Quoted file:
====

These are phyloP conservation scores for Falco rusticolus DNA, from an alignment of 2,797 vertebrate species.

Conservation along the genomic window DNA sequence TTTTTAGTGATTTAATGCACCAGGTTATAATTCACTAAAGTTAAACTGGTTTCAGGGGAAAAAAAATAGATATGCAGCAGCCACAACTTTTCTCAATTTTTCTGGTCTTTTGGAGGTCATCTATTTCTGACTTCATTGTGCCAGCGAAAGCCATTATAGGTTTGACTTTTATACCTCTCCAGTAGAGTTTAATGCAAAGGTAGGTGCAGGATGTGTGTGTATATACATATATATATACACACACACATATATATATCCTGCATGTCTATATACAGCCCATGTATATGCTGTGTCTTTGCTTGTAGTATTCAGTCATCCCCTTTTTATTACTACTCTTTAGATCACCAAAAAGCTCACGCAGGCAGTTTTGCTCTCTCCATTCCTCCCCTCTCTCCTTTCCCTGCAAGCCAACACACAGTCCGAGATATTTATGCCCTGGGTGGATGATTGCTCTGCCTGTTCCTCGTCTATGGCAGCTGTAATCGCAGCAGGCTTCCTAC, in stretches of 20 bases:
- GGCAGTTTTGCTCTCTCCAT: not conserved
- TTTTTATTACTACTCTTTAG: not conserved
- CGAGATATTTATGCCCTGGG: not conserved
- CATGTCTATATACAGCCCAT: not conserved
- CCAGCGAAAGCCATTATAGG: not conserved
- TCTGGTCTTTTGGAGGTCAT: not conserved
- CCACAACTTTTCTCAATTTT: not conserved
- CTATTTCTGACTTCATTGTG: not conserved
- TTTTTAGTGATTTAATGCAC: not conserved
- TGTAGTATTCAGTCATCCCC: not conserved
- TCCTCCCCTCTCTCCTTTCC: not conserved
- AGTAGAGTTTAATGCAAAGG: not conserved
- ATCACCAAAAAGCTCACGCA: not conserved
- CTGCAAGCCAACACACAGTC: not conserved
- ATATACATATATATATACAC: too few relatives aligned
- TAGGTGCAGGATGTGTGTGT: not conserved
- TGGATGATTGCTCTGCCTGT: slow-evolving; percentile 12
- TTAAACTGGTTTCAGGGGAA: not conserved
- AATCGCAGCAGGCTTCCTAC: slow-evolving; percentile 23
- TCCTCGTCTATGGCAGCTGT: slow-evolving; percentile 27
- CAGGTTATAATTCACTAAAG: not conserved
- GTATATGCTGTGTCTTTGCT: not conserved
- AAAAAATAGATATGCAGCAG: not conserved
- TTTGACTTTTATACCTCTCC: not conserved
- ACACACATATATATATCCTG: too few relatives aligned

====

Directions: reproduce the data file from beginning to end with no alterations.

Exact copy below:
These are phyloP conservation scores for Falco rusticolus DNA, from an alignment of 2,797 vertebrate species.

Conservation along the genomic window DNA sequence TTTTTAGTGATTTAATGCACCAGGTTATAATTCACTAAAGTTAAACTGGTTTCAGGGGAAAAAAAATAGATATGCAGCAGCCACAACTTTTCTCAATTTTTCTGGTCTTTTGGAGGTCATCTATTTCTGACTTCATTGTGCCAGCGAAAGCCATTATAGGTTTGACTTTTATACCTCTCCAGTAGAGTTTAATGCAAAGGTAGGTGCAGGATGTGTGTGTATATACATATATATATACACACACACATATATATATCCTGCATGTCTATATACAGCCCATGTATATGCTGTGTCTTTGCTTGTAGTATTCAGTCATCCCCTTTTTATTACTACTCTTTAGATCACCAAAAAGCTCACGCAGGCAGTTTTGCTCTCTCCATTCCTCCCCTCTCTCCTTTCCCTGCAAGCCAACACACAGTCCGAGATATTTATGCCCTGGGTGGATGATTGCTCTGCCTGTTCCTCGTCTATGGCAGCTGTAATCGCAGCAGGCTTCCTAC, in stretches of 20 bases:
- GGCAGTTTTGCTCTCTCCAT: not conserved
- TTTTTATTACTACTCTTTAG: not conserved
- CGAGATATTTATGCCCTGGG: not conserved
- CATGTCTATATACAGCCCAT: not conserved
- CCAGCGAAAGCCATTATAGG: not conserved
- TCTGGTCTTTTGGAGGTCAT: not conserved
- CCACAACTTTTCTCAATTTT: not conserved
- CTATTTCTGACTTCATTGTG: not conserved
- TTTTTAGTGATTTAATGCAC: not conserved
- TGTAGTATTCAGTCATCCCC: not conserved
- TCCTCCCCTCTCTCCTTTCC: not conserved
- AGTAGAGTTTAATGCAAAGG: not conserved
- ATCACCAAAAAGCTCACGCA: not conserved
- CTGCAAGCCAACACACAGTC: not conserved
- ATATACATATATATATACAC: too few relatives aligned
- TAGGTGCAGGATGTGTGTGT: not conserved
- TGGATGATTGCTCTGCCTGT: slow-evolving; percentile 12
- TTAAACTGGTTTCAGGGGAA: not conserved
- AATCGCAGCAGGCTTCCTAC: slow-evolving; percentile 23
- TCCTCGTCTATGGCAGCTGT: slow-evolving; percentile 27
- CAGGTTATAATTCACTAAAG: not conserved
- GTATATGCTGTGTCTTTGCT: not conserved
- AAAAAATAGATATGCAGCAG: not conserved
- TTTGACTTTTATACCTCTCC: not conserved
- ACACACATATATATATCCTG: too few relatives aligned